Editors' ChoicePlant biology

Copper and Oxygen Converge

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Science's STKE  26 Feb 2002:
Vol. 2002, Issue 121, pp. tw87
DOI: 10.1126/stke.2002.121.tw87

Plants must survive under many stressful environmental conditions. Quinn et al. studied the signaling pathway activated by hypoxic conditions in the algae Chlamydomonas reinhardtti. Hypoxia activates a set of genes also responsive to copper deficiency: Cpx1 (encoding coprogen oxidase), Cyc6 (encoding cytochrome c), and Crd1 (encoding a di-iron enzyme). Although the kinetics and sensitivity of the increases in gene expression in response to oxygen or copper deficiency were not identical, the stimulation of these genes had many similarities. Both required a copper response element (CRE) in the promoter of the target genes, although the hypoxia response required a second cis element of identical sequence to the CRE. Both responses required the trans-acting factor Crr1, and increases in the expression of three genes were blocked in crr1 mutants. Both oxygen- and copper-deficient gene activation were inhibited by the addition of nontoxic concentrations of mercury. Thus, for the regulation of certain genes, there is an apparent convergence of the pathways that sense and respond to changes in copper and oxygen concentrations. The common copper and oxygen regulatory pathway is not the only one activated in response to hypoxia, because the stimulation of expression of another gene regulated by oxygen deprivation, Hyd1, was not affected by mercury or in the crr1 mutants.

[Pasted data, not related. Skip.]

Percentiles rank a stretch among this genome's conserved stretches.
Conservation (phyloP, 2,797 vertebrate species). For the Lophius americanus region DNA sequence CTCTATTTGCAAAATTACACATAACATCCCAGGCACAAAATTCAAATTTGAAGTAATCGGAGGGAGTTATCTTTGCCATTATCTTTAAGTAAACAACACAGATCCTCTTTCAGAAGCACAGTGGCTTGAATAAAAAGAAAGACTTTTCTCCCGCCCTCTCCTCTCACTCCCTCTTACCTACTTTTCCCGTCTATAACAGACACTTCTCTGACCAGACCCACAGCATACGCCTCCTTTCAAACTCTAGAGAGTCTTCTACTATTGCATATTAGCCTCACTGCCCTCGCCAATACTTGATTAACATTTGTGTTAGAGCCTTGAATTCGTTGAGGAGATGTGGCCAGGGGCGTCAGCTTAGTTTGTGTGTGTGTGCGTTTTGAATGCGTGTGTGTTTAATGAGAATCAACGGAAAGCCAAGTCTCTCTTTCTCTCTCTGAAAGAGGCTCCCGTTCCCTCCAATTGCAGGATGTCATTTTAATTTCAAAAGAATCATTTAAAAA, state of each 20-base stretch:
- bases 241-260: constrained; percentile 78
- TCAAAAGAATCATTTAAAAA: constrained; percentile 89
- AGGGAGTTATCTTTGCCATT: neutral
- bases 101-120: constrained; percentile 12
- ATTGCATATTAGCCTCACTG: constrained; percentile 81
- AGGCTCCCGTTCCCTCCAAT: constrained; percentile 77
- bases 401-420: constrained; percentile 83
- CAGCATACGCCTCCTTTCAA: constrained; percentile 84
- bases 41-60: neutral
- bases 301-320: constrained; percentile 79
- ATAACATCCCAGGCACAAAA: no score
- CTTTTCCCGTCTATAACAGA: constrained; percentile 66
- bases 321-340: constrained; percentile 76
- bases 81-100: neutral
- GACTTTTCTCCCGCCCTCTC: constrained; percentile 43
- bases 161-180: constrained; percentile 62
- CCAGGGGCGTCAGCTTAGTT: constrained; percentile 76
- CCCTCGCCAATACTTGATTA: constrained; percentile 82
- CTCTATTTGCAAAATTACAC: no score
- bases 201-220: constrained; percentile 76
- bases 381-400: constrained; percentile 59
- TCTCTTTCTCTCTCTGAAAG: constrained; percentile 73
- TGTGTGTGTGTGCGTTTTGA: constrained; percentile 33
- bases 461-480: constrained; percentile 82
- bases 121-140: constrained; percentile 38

J. M. Quinn, M. Ericksson, J. L. Moseley, S. Merchant, Oxygen deficiency responsive gene expression in Chlamydomonas reinhardtti through a copper-sensing signal transduction pathway. Plant Physiol. 128, 463-471 (2002). [Abstract] [Full Text]

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